The triumphalism of Dafoe and the National Committee contained an element of wishful thinking. Anglo-Saxon observers chose to interpret the dance troupes, choirs, and traditional handicrafts on display in Assiniboine Park as sentimental reminders of Old World folkways and values that were swiftly receding into the past. “They may have turned their backs on Europe, those thousands who surged into the park yesterday—some of them indeed knew the old countries only through the memories of their fathers and mothers—but they had not utterly forgotten it. Their contribution to the new country was to give the best they had in the old. And yesterday they once again put on their old costumes and sang their old songs and showed in a small measure what they had in them to give.”[89] For many New Canadians, however, folk songs and embroidered blouses represented living emblems of a vigorous, very modern ethno-national revival, nourished by the renewed mass immigration of the 1920s and the rich and expanding associational life that the later arrivals had created in Winnipeg. The previous generation of immigrants, drawn mainly from the peasant classes, had tended to identify with their village or region of origin.[90] Many Galicians, Ruthenians, and Calabrese acquired a sense of belonging to a wider national or ethnic community only after their arrival in Canada. And it was through public celebrations like the Diamond Jubilee and its “Pageant of Nations” that they were learning how to be Ukrainian and Italian.

The idea of Canada as a mosaic—a culture based on Anglo-Saxon traditions enriched by other national elements, leading to the evolution of “a new people enriched by the diversity if its origin”—originated in two seminal studies of Canada’s ethnic communities published during the interwar years by Kate A. Foster and John Murray Gibbon.[91] Foster and Gibbon rejected the conventional approach to Canadianization that demanded the assimilation of the immigrant into the Anglo-Saxon mainstream culture. Until the “new Canadian type” made its appearance, Canada would continue to resemble “a decorated surface, bright with inlays of separate coloured pieces, not painted in colours blended with brush or palette,”[92] with each piece valued for its contribution to “the common advancement.”[93] It was this new, still contested vision of Canadian nationality that was enacted in Winnipeg during the first three days of July, when its streets and parks were transformed into “a mosaic of urban ethnicities.”[94]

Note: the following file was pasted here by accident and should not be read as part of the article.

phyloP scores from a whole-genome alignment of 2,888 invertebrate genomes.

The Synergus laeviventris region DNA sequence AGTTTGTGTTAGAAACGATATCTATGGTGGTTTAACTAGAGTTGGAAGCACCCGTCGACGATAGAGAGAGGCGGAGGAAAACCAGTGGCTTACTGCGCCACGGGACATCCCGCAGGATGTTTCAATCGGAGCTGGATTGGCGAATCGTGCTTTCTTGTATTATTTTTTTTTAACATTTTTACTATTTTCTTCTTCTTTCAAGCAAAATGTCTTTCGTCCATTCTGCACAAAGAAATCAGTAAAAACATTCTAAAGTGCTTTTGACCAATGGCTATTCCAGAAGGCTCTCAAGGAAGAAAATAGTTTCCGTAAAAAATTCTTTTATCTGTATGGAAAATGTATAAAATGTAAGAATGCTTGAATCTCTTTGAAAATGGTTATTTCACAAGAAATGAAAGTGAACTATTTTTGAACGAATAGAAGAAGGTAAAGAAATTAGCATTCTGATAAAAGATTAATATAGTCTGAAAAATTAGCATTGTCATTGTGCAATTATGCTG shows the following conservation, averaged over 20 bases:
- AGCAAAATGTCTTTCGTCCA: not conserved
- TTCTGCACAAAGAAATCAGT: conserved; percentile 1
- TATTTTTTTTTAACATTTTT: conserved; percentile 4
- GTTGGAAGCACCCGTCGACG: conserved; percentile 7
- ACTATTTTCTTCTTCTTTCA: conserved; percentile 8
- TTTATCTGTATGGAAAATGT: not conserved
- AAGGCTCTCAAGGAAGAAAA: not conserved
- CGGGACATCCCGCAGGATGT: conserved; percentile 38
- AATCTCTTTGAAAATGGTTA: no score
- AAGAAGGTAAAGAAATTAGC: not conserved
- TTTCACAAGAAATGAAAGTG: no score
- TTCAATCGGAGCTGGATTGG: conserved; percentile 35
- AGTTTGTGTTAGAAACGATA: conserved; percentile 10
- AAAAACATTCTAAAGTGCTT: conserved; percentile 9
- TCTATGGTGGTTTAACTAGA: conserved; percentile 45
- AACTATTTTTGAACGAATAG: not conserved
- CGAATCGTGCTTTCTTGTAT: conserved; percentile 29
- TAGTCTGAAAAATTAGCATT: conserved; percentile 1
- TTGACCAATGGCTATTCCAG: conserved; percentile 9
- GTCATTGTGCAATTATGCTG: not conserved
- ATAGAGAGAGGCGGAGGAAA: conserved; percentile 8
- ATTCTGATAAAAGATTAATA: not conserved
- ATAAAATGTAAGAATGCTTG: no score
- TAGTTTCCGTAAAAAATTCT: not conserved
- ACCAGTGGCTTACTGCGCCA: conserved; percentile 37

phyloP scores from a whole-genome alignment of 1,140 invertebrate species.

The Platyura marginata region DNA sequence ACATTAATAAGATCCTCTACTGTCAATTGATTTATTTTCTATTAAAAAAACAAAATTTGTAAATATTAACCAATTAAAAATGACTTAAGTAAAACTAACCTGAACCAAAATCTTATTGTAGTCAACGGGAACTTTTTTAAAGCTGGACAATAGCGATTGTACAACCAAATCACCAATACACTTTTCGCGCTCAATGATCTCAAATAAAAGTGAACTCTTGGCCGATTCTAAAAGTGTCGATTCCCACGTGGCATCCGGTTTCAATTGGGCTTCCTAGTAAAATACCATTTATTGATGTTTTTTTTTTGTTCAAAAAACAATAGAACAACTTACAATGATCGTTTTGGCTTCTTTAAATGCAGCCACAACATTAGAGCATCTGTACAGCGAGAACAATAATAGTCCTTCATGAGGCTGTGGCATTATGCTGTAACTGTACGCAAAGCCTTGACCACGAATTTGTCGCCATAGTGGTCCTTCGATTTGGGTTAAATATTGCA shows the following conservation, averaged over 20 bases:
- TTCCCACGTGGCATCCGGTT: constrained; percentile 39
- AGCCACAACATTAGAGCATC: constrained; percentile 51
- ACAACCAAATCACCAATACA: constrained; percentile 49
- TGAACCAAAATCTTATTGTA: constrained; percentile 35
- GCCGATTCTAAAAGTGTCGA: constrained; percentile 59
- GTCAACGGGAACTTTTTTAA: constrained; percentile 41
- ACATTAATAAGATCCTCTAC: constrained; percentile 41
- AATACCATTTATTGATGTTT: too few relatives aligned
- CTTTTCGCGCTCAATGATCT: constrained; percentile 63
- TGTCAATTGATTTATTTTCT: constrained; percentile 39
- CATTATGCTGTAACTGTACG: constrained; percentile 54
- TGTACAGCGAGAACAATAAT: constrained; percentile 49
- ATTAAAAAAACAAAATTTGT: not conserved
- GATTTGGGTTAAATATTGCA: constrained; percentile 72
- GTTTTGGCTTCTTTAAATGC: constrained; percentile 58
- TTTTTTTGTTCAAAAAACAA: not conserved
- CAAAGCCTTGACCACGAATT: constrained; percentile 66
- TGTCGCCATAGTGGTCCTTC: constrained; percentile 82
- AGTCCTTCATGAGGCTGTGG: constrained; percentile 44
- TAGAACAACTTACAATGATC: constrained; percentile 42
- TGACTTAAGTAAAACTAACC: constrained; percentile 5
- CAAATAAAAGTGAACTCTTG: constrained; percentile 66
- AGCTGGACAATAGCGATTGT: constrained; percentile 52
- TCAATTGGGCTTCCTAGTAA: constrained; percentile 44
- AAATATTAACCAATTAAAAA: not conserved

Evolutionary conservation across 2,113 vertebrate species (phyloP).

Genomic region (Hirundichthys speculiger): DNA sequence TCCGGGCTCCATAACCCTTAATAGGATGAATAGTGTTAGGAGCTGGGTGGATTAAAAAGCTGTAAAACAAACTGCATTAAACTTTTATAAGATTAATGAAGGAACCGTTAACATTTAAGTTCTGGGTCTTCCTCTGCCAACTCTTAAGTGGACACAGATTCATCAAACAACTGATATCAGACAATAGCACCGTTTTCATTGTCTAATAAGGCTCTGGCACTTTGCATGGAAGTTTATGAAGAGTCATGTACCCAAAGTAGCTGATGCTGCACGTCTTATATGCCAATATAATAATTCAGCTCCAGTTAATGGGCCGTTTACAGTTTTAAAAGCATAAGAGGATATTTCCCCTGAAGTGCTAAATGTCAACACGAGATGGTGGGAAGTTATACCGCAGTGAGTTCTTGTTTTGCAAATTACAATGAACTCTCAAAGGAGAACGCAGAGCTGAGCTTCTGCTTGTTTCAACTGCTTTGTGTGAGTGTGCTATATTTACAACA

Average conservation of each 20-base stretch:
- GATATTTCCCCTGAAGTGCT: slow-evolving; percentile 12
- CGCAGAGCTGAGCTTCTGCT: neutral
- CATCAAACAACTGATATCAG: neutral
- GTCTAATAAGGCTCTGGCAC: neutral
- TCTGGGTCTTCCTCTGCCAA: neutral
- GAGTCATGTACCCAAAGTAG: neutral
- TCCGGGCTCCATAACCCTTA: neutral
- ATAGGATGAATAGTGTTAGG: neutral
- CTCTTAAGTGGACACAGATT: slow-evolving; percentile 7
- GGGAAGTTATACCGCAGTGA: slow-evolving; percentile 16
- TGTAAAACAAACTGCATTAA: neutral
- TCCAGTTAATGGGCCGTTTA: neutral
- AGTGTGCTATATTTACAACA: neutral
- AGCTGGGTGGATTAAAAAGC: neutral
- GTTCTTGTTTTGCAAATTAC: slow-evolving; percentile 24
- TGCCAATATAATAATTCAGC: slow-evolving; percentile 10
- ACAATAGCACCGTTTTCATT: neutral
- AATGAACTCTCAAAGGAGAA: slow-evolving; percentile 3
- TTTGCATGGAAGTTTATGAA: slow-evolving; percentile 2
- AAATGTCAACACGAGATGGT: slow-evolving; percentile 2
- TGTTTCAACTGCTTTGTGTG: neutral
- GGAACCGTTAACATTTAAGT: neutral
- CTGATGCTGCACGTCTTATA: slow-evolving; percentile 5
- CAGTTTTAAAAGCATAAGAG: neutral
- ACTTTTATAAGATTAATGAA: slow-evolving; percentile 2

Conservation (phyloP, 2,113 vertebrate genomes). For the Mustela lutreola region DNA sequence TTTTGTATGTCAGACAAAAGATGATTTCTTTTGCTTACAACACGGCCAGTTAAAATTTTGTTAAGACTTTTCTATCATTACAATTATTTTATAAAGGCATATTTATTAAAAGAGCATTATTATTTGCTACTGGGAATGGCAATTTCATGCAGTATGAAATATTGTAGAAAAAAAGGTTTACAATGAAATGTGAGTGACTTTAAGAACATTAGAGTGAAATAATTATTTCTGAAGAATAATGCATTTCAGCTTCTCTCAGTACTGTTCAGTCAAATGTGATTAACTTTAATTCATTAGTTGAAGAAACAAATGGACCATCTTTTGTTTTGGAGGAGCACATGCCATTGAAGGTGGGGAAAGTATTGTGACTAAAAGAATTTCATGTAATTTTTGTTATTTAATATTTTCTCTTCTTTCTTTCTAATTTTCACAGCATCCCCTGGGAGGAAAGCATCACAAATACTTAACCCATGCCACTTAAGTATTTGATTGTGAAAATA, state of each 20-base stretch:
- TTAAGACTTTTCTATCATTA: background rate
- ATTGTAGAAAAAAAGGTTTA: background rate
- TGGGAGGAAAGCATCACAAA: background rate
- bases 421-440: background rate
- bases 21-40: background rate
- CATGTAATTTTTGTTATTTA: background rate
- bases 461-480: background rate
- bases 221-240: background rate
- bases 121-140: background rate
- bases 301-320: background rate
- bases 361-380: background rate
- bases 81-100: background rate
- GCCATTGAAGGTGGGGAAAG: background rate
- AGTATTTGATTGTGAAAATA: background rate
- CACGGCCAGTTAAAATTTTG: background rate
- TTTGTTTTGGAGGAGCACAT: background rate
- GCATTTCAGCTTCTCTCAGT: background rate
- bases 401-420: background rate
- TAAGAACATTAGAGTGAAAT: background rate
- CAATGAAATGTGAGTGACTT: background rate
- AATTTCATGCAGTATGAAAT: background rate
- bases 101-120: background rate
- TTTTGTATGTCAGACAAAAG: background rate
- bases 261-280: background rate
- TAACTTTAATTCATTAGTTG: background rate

It was in some ways, however, a flawed and limited vision, involving the marginalization of alternative definitions of pluralism and ethnicity. The ethnic identities on display during the Diamond Jubilee chose to highlight “those popular and apolitical components of the Canadian mosaic,” such as peasant dances and costumes, that were least threatening to the Anglo-Saxon majority.[95] Representatives of more progressive and politicized varieties of pluralism associated with socialism and the labour movement, with their demands for economic justice through class struggle, did not make an appearance.[96] The Jubilee helped to legitimize a cultural pluralism that did not explicitly acknowledge the claims of ethnic minorities to full social and economic equality. In other words, it failed to provide a definitive solution to the vexed problem of “how to adapt to Canadian society and be fully Canadian while remaining Ukrainian”[97]–or Italian or Polish or Hungarian. The Diamond Jubilee did, however, allow these groups to challenge the hegemonic Anglo-conformity of Winnipeg’s civic culture, and demonstrate that loyalty to Canada did not preclude a continuing devotion to their countries of origin. By enacting—and thereby helping to construct—their version of the emerging Canadian mosaic, Winnipeg’s ethnic minorities widened the boundaries of the public sphere and gained the opportunity to “negotiate the meaning of their common experiences”[98] with the Anglo-Saxon majority on more equal terms. Despite the limitations of public celebration as a vehicle for achieving “ethnocultural justice,”[99] the Jubilee marked an important advance towards “the mutual granting of legitimacy” between majority and minority groups that was in turn a prerequisite for any future progress in redressing economic disparities and restructuring social and political relationships.[100] And by establishing the principle that ethnic and Canadian identities were not only compatible, but mutually reinforcing,[101] the Jubilee of Confederation represented a milestone in “an ongoing dialectic of accommodation and resistance”[102] that has structured our own impassioned debates about group rights and the nature of multicultural citizenship. Multiculturalism is revealed as the ambiguous product of ethnic persistence and self-assertion on the one hand, and assimilation and integration on the other—two sides, as it turns ot, of the same coin.